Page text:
An MSU trustee wants a "new day" for the university. Michigan State Schools Superintendent Brian Whiston is remembered for bringing people together. An interim superintendent has been named after Whiston passed away Monday. WMU softball players collect some post-season honors, and begin play in the MAC tournament Wednesday.
A member of the Michigan State University Board of Trustees has issued a document he calls “New Day MSU,” a proposal for drastic voluntary remediation with regard to the Larry Nassar sexual assault scandal. Brian Mosallam wants an immediate, independent internal review of the Nassar case, saying that would demonstrate to survivors that remediation is better late than never. Mosallam also says that faculty and students should each have one member on the board for votes related to the presidential search, tuition, and room and board costs. That follows complaints about how the board chose John Engler as interim president. (WKAR)
Michigan State Superintendent Brian Whiston is being remembered as a leader who brought together people of diverse values and visions. Whiston died Monday after a months-long battle with cancer. He became the state’s top education leader in 2015. Under his leadership, the state launched its current performance turnaround plan known as “Top 10 in 10.” Whiston was 56 years old. The board plans to conduct a national search for his successor. (WKAR)
Sheila Alles has been named interim state schools superintendent. She is currently chief deputy superintendent. (Michigan Radio)
The City of Kalamazoo will get a $1-million state grant to replace lead water pipes. The Kalamazoo Gazette says city commissioners accepted the grant from the Department of Environmental Quality Monday night. The city's lead pipe replacement program started in 1992. But it stepped up removal of old pipes in the wake of the lead contamination crisis in Flint. Kalamazoo is also using money from its Foundation for Excellence for the program. The city says it plans to spend three million dollars getting rid of lead water pipes this year.
Voters in Kalkaska have removed their village president from office. Jeff Sieting came under fire last year for a series of anti-Muslim posts on social media. On Facebook, Sieting compared Islam to – quote – “a flesh-eating bacteria” … and called for nuclear weapons to be used on Muslim cities. Yesterday, Sieting was defeated in a recall election by Harley Wales. Wales is a political newcomer who works at Kalkaska Memorial Health Center. The unofficial election tally is 326 votes for Wales 215 for Sieting. (Interlochen Public Radio)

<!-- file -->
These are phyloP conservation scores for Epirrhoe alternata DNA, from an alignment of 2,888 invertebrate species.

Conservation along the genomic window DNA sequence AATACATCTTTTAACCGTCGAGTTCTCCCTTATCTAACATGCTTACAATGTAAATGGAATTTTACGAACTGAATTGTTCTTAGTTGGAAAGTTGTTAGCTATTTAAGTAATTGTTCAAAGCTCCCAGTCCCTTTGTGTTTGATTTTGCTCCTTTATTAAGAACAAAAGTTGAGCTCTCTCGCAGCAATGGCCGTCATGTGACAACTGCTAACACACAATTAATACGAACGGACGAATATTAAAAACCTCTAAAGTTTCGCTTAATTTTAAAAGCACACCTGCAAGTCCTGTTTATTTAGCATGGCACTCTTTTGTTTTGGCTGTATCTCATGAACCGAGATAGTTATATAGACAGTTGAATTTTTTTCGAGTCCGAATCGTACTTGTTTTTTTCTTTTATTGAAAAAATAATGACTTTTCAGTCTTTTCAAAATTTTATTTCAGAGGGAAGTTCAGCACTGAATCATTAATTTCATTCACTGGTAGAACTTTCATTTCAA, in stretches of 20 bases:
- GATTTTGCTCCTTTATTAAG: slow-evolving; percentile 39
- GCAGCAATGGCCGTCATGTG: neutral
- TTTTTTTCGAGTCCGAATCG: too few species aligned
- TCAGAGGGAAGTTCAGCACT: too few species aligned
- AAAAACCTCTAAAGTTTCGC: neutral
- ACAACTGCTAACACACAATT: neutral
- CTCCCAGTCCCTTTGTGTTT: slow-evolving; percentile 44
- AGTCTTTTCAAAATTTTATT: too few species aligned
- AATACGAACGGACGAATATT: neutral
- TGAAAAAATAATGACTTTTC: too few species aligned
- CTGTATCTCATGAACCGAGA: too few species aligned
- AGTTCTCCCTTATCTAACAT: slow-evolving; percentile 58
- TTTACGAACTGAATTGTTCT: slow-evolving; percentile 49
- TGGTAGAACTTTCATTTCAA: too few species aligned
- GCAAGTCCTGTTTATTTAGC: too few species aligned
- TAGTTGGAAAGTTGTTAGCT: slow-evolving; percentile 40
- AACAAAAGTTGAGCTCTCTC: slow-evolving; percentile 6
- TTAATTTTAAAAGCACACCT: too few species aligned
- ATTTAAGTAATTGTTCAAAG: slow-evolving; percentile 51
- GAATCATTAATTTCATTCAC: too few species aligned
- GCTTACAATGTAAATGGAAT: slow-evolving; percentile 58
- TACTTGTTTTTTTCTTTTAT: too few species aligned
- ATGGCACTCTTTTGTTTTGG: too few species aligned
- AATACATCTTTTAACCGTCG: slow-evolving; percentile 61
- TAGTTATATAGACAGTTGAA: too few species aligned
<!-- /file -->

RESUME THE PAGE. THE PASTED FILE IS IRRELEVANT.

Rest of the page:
The Sault Saint Marie Tribe of Chippewa Indians has declared a moratorium on bottled water from Nestle. The tribe’s board of directors announced the ban on Monday to protest Michigan’s approval of Nestle’s expanded water withdrawal permit. The tribe’s chair says the board of directors is considering expanding the moratorium to include all Nestle products. In a written statement a spokesperson for Nestle said quote “We are disappointed that the Sault Tribe Board of Directors declared this moratorium.” (WCMU)
Two Western Michigan University freshmen have been named first team Mid-American Conference softball for the regular season. Samantha Coffell and Sydney Stefanick were named all-MAC first team. Junior Jordan Kurth was named to the second team. The Broncos open the Mid-American Conference softball tournament against Kent State Wednesday in Akron Ohio.
In baseball, Western Michigan lost its final home game of the season Tuesday, 18-13 to Valparaiso. The Broncos and Crusaders will play again Wednesday at Valparaiso.